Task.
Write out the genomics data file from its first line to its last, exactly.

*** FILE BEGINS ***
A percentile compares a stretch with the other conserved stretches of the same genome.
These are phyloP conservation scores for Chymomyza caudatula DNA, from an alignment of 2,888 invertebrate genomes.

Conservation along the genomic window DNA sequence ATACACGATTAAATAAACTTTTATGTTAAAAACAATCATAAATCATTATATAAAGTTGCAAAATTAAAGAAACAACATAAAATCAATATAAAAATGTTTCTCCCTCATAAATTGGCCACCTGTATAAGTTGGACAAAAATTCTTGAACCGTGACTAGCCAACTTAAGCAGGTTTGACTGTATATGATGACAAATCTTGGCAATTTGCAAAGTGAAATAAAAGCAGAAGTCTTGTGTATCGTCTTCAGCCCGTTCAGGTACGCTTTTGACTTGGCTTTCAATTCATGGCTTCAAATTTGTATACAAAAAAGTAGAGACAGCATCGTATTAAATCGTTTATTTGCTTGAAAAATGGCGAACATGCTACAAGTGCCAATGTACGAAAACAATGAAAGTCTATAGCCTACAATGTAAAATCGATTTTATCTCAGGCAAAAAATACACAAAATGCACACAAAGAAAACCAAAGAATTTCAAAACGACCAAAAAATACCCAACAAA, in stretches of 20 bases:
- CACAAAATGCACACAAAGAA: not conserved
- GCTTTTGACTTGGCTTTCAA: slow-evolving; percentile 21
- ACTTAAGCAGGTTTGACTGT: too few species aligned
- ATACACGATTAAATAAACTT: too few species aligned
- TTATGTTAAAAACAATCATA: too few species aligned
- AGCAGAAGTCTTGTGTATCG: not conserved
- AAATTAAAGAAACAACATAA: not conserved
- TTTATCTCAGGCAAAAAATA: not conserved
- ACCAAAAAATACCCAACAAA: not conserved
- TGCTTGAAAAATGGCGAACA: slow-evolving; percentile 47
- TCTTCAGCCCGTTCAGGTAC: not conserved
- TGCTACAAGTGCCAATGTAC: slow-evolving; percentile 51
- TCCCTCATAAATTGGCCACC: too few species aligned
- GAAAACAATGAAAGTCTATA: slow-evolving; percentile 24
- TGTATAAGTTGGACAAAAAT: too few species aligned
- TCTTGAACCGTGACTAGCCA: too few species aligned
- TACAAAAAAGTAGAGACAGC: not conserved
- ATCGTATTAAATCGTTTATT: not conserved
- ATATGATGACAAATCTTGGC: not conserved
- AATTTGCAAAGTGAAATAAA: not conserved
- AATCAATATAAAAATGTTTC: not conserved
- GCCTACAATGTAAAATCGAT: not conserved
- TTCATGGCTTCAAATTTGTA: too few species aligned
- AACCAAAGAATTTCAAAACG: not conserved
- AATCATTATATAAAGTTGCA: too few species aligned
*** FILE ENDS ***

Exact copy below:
A percentile compares a stretch with the other conserved stretches of the same genome.
These are phyloP conservation scores for Chymomyza caudatula DNA, from an alignment of 2,888 invertebrate genomes.

Conservation along the genomic window DNA sequence ATACACGATTAAATAAACTTTTATGTTAAAAACAATCATAAATCATTATATAAAGTTGCAAAATTAAAGAAACAACATAAAATCAATATAAAAATGTTTCTCCCTCATAAATTGGCCACCTGTATAAGTTGGACAAAAATTCTTGAACCGTGACTAGCCAACTTAAGCAGGTTTGACTGTATATGATGACAAATCTTGGCAATTTGCAAAGTGAAATAAAAGCAGAAGTCTTGTGTATCGTCTTCAGCCCGTTCAGGTACGCTTTTGACTTGGCTTTCAATTCATGGCTTCAAATTTGTATACAAAAAAGTAGAGACAGCATCGTATTAAATCGTTTATTTGCTTGAAAAATGGCGAACATGCTACAAGTGCCAATGTACGAAAACAATGAAAGTCTATAGCCTACAATGTAAAATCGATTTTATCTCAGGCAAAAAATACACAAAATGCACACAAAGAAAACCAAAGAATTTCAAAACGACCAAAAAATACCCAACAAA, in stretches of 20 bases:
- CACAAAATGCACACAAAGAA: not conserved
- GCTTTTGACTTGGCTTTCAA: slow-evolving; percentile 21
- ACTTAAGCAGGTTTGACTGT: too few species aligned
- ATACACGATTAAATAAACTT: too few species aligned
- TTATGTTAAAAACAATCATA: too few species aligned
- AGCAGAAGTCTTGTGTATCG: not conserved
- AAATTAAAGAAACAACATAA: not conserved
- TTTATCTCAGGCAAAAAATA: not conserved
- ACCAAAAAATACCCAACAAA: not conserved
- TGCTTGAAAAATGGCGAACA: slow-evolving; percentile 47
- TCTTCAGCCCGTTCAGGTAC: not conserved
- TGCTACAAGTGCCAATGTAC: slow-evolving; percentile 51
- TCCCTCATAAATTGGCCACC: too few species aligned
- GAAAACAATGAAAGTCTATA: slow-evolving; percentile 24
- TGTATAAGTTGGACAAAAAT: too few species aligned
- TCTTGAACCGTGACTAGCCA: too few species aligned
- TACAAAAAAGTAGAGACAGC: not conserved
- ATCGTATTAAATCGTTTATT: not conserved
- ATATGATGACAAATCTTGGC: not conserved
- AATTTGCAAAGTGAAATAAA: not conserved
- AATCAATATAAAAATGTTTC: not conserved
- GCCTACAATGTAAAATCGAT: not conserved
- TTCATGGCTTCAAATTTGTA: too few species aligned
- AACCAAAGAATTTCAAAACG: not conserved
- AATCATTATATAAAGTTGCA: too few species aligned